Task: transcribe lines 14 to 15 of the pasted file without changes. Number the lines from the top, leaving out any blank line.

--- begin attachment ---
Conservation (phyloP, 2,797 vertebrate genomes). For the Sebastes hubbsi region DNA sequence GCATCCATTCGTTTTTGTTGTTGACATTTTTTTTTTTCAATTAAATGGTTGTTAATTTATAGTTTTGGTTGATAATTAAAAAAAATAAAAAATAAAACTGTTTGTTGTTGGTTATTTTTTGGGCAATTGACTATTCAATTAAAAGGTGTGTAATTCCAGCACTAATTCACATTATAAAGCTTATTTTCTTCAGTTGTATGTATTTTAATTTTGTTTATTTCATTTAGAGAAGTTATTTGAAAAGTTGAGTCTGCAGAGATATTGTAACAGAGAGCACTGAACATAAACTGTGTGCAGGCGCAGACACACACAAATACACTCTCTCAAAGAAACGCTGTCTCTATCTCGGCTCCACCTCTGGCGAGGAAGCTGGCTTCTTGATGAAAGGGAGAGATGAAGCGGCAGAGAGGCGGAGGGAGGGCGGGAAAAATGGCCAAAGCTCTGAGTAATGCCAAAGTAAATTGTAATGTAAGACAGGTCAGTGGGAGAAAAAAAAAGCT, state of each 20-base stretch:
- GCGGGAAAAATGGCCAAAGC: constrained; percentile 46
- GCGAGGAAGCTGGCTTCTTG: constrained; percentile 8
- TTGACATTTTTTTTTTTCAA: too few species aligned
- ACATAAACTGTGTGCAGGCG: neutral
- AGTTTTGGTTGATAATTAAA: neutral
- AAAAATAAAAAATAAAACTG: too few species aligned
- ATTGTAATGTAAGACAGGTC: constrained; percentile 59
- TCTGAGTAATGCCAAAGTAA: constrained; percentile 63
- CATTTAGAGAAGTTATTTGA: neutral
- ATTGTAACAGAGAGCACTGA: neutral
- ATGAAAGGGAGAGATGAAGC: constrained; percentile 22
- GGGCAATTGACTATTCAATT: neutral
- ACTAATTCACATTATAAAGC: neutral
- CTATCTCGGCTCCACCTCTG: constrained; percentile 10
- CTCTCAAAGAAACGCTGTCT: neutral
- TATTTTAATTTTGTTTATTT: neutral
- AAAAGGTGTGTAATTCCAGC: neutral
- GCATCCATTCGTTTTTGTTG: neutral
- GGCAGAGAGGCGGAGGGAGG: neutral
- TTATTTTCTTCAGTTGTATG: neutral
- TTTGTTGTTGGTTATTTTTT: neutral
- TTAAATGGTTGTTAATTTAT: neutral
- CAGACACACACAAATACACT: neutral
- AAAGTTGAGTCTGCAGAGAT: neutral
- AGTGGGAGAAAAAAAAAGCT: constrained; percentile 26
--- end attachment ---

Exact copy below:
- ACTAATTCACATTATAAAGC: neutral
- CTATCTCGGCTCCACCTCTG: constrained; percentile 10